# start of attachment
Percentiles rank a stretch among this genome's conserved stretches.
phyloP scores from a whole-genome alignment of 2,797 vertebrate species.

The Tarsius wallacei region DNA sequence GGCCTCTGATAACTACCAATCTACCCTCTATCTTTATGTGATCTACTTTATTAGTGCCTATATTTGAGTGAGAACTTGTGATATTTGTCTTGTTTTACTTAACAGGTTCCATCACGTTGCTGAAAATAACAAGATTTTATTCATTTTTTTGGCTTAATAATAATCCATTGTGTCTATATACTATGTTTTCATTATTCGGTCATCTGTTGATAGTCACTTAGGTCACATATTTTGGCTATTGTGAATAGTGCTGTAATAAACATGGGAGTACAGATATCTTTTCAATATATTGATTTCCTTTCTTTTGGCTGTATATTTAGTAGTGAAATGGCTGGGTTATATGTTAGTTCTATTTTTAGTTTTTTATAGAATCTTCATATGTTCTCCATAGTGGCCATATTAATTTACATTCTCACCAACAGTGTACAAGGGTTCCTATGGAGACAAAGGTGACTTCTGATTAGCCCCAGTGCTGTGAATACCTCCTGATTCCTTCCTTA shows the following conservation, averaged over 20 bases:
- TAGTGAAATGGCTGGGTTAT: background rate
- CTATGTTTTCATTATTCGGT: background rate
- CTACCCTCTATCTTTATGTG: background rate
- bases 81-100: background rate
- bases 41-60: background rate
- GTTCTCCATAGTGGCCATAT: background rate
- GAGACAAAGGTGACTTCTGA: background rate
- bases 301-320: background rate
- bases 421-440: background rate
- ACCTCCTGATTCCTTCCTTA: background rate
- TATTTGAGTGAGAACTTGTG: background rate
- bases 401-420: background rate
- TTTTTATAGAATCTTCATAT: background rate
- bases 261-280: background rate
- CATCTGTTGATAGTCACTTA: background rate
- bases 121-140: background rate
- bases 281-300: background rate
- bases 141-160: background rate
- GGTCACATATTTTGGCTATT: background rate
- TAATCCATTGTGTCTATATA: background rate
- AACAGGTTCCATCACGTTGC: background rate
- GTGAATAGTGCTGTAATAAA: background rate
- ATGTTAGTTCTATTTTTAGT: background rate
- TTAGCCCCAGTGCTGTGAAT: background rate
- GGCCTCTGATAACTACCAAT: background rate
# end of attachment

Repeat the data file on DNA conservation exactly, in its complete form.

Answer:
Percentiles rank a stretch among this genome's conserved stretches.
phyloP scores from a whole-genome alignment of 2,797 vertebrate species.

The Tarsius wallacei region DNA sequence GGCCTCTGATAACTACCAATCTACCCTCTATCTTTATGTGATCTACTTTATTAGTGCCTATATTTGAGTGAGAACTTGTGATATTTGTCTTGTTTTACTTAACAGGTTCCATCACGTTGCTGAAAATAACAAGATTTTATTCATTTTTTTGGCTTAATAATAATCCATTGTGTCTATATACTATGTTTTCATTATTCGGTCATCTGTTGATAGTCACTTAGGTCACATATTTTGGCTATTGTGAATAGTGCTGTAATAAACATGGGAGTACAGATATCTTTTCAATATATTGATTTCCTTTCTTTTGGCTGTATATTTAGTAGTGAAATGGCTGGGTTATATGTTAGTTCTATTTTTAGTTTTTTATAGAATCTTCATATGTTCTCCATAGTGGCCATATTAATTTACATTCTCACCAACAGTGTACAAGGGTTCCTATGGAGACAAAGGTGACTTCTGATTAGCCCCAGTGCTGTGAATACCTCCTGATTCCTTCCTTA shows the following conservation, averaged over 20 bases:
- TAGTGAAATGGCTGGGTTAT: background rate
- CTATGTTTTCATTATTCGGT: background rate
- CTACCCTCTATCTTTATGTG: background rate
- bases 81-100: background rate
- bases 41-60: background rate
- GTTCTCCATAGTGGCCATAT: background rate
- GAGACAAAGGTGACTTCTGA: background rate
- bases 301-320: background rate
- bases 421-440: background rate
- ACCTCCTGATTCCTTCCTTA: background rate
- TATTTGAGTGAGAACTTGTG: background rate
- bases 401-420: background rate
- TTTTTATAGAATCTTCATAT: background rate
- bases 261-280: background rate
- CATCTGTTGATAGTCACTTA: background rate
- bases 121-140: background rate
- bases 281-300: background rate
- bases 141-160: background rate
- GGTCACATATTTTGGCTATT: background rate
- TAATCCATTGTGTCTATATA: background rate
- AACAGGTTCCATCACGTTGC: background rate
- GTGAATAGTGCTGTAATAAA: background rate
- ATGTTAGTTCTATTTTTAGT: background rate
- TTAGCCCCAGTGCTGTGAAT: background rate
- GGCCTCTGATAACTACCAAT: background rate